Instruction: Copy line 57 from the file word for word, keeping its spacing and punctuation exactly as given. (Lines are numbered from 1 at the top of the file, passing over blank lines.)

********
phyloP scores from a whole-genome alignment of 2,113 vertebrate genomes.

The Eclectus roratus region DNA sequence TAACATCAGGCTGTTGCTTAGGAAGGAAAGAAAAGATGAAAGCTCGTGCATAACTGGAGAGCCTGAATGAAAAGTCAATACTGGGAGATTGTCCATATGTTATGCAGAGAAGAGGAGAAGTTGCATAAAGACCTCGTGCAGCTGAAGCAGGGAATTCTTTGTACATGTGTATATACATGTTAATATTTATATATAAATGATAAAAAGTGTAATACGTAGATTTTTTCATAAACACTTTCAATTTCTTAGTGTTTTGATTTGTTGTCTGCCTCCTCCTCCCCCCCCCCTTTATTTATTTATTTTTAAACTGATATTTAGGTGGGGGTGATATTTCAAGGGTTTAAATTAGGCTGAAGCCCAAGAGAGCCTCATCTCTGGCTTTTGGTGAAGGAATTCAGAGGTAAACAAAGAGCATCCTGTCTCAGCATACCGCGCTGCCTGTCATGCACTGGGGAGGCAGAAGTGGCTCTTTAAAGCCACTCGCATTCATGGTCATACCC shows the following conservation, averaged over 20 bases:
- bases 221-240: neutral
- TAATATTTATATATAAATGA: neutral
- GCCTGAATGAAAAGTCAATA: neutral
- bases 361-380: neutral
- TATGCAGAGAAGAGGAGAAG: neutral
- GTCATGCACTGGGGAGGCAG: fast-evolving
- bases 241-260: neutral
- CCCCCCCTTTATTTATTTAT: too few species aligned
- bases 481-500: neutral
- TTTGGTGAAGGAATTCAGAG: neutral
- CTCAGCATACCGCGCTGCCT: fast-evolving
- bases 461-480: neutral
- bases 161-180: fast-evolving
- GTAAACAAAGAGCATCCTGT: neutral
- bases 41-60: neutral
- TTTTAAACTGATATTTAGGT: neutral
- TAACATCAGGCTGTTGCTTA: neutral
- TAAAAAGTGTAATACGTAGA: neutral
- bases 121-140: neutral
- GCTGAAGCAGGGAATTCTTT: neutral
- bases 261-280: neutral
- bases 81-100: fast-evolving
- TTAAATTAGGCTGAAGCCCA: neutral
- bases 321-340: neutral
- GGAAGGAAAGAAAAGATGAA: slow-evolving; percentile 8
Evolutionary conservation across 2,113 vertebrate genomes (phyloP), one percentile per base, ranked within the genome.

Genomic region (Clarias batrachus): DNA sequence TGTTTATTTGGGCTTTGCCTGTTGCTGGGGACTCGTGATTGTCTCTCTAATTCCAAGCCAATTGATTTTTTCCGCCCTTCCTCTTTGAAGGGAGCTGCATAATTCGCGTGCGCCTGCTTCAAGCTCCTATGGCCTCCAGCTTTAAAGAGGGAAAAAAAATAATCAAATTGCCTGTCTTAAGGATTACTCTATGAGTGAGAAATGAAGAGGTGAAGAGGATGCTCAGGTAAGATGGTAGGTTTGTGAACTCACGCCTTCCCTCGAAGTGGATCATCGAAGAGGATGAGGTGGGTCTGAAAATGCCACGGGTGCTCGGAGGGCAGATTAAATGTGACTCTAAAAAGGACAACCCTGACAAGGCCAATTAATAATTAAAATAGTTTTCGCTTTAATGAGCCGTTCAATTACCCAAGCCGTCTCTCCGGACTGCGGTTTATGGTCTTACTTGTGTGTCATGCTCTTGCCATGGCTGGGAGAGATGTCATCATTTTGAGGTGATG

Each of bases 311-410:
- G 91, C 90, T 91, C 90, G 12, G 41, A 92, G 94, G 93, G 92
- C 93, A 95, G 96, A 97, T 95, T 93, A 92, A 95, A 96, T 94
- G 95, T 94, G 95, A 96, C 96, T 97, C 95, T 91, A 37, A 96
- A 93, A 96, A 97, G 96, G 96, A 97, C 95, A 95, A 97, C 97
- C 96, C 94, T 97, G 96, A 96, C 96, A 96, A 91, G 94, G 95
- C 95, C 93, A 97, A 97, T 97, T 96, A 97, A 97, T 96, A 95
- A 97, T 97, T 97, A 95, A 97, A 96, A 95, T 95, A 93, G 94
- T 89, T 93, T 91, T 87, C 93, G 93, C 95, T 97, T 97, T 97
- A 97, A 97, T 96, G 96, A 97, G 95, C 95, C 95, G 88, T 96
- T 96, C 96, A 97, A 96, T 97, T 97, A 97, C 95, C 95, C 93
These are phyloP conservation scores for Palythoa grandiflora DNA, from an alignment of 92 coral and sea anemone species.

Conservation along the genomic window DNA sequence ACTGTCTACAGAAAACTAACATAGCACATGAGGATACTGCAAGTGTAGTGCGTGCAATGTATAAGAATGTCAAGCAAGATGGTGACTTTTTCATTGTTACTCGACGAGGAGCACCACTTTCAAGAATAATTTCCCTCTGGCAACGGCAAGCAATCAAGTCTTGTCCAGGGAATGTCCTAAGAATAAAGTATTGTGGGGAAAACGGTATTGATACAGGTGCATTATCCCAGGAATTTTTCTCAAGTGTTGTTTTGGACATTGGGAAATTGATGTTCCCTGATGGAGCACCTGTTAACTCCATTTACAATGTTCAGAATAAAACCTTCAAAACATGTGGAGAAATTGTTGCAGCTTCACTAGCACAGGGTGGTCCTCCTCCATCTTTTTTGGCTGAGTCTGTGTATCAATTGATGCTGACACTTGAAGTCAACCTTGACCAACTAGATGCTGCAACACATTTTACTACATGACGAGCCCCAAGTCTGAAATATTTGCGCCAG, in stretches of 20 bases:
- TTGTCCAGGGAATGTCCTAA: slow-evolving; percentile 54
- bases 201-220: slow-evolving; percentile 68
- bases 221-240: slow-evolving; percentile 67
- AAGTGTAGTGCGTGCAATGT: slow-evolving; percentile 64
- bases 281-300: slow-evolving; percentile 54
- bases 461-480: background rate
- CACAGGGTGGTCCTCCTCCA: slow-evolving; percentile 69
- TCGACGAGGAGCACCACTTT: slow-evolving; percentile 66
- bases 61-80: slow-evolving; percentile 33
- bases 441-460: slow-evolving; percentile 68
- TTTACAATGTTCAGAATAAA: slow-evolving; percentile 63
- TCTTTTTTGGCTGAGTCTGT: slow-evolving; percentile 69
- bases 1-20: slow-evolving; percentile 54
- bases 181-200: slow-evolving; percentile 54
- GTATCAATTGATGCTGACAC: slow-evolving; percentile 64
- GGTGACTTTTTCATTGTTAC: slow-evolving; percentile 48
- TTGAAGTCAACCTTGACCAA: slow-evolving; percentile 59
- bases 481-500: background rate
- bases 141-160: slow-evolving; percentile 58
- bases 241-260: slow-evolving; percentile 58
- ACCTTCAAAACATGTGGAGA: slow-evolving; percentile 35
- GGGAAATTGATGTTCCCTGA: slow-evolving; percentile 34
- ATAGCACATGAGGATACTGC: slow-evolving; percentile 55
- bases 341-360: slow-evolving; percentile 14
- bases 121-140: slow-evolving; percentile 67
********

- GTATCAATTGATGCTGACAC: slow-evolving; percentile 64